A gun is no more dangerous than a cricket bat in the hands of a madman – Prince Philip

Which of these is the toughest job? Traffic police officer on the streets of Delhi, speaker of Indian parliament or bowler in a one-day international. Silly, the answer is too obvious.

“There might be some movement for the first 4 overs. That too because 2 balls are used which effectively means that the movement can be expected only for 2 overs with each ball”. Sanjay Manjrekar’s words at the start of India’s innings (the second one) during the last one day international between India & England sounded like death knell to one of the finest arts in the world of sport – bowling!

Watching cricket these days is akin to watching a boxer practicing with a punching bag. Bowlers in cricket today, be it test, one-day or T20, exist only one purpose – to enable batsmen bang the ball into the stands. Rare it is to watch to a batsman flummoxed with an exceptional ball from a bowler. Swing, bouncer, turn etc. may be words that are on the way out from cricket’s lexicon.

Look at the list of 10 players of the day. Kohli, Root, Williamson, Warner, Smith, de Villiers, Amla, Cook, Ashwin, Starc. Only two bowlers! Expand the list to Top 20 and you may end up with one or two more bowlers at the best. Look up the list of top 10 players during 2000-2005. At least five of the top ten players will be bowlers. Such has been the fall of the stature of bowlers.

Take a nostalgic look at the time when Kapil, Botham, Hadlee, Imran, Garner, Marshall, Roberts, Holding, Kumble, Murali, McGrath et al were playing. Whenever they stepped up to bowl, you expected something to happen. While facing them fans of the batsmen were either pitying the plight of the batsmen or admiring their skills in negotiating their skills of batsman ship. When was the last time you felt that way while watching any match these days?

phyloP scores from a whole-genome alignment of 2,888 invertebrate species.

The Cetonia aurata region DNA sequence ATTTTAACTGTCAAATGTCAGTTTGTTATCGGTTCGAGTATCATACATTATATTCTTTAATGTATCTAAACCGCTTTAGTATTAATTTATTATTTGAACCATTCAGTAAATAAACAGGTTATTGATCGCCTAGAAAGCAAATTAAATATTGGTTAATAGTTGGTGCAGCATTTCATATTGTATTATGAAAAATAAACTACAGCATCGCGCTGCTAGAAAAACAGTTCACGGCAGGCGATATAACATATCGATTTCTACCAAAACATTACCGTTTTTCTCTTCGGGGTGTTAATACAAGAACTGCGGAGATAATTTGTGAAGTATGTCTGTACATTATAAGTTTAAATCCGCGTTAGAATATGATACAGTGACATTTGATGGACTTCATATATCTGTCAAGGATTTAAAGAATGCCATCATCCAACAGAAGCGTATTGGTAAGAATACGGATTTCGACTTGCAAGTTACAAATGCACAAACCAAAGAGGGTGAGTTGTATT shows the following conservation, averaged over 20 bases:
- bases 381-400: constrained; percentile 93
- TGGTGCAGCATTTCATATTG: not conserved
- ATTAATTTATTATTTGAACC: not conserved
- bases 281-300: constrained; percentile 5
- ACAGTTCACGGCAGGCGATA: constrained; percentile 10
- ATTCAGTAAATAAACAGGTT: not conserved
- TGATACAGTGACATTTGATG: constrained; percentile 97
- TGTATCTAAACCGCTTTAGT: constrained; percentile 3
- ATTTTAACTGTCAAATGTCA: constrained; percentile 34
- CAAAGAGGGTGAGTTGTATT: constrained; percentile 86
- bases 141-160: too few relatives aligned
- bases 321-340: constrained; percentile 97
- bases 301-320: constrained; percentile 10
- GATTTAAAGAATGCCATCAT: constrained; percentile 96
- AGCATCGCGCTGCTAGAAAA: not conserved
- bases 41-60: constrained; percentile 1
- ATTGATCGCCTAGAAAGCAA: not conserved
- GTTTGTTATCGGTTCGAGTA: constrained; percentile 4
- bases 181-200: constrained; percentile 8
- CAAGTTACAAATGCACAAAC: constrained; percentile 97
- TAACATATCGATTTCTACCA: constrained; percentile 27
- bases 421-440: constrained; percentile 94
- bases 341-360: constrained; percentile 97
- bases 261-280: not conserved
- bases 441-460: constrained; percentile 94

Let’s look at some things that changed the game and made it into ‘modern cricket’. Ball, bat or protective gear, everything has improved a lot – all in favour of the batsmen. Pitches have lost all their bite. Perth or Kingston Jamaica pitches were batsmen’s nightmare. No longer. Every pitch report of every match is the same. “Flat, even bounce and outside chance of turn,” every commentator can say for every match to be played for the next 3 months! Next are the rules. Every rule is being re-written to make it a batsmen’s game all the way up to the tail. Imran, Walsh, Akram etc. were well known to wipe out the tail. Today, the tail plays as good as the mainline batsmen.

Technology has removed any degree of uncertainty that made the game of cricket what it is. Unpredictability and human error played their own part in swinging the games fortunes. DRS, third-umpire, Snick meter, Hotspot have virtually nullified any stroke of chance a bowler to snare a wicket. Again this technology is in favour of the batsmen. Last but not the least, the boundary line. As a first step in making a realistic comparison between batsmen of this era and of yesteryears is to reduce their runs scored by 10%. Most of today’s sixers (except may be a few by Chris Gayle) were either caught out on boundary line or would have earned four runs few decades ago. Let’s not forget that a six demotivates a bowler more than anything else. Again another anti-bowler step.

Only one thing is working in favour of the bowler, sometimes. Nature. Swing due to cold and heavy weather. Rest is stacked up against the bowlers. A run feast sells more than a wicket feast. Gross commercialization meant playing to the stands (literally!) than playing in the true spirit of the game. One spell from an unknown commodity can bamboozle batsman like what Chhal’s did to the Englishmen.

What is the hope? We can try few things. One, stick to one ball rule in one-day internationals -scoring against an older ball is part of the charm of the game of cricket. Two, uncover the pitches, so that nature plays its part. Three, pull back the ropes of the boundary and let the batsmen earn their runs.

If not, who needs bowlers? Few bowling machines can do the job. When machines are replacing many human jobs, why not that of a bowler?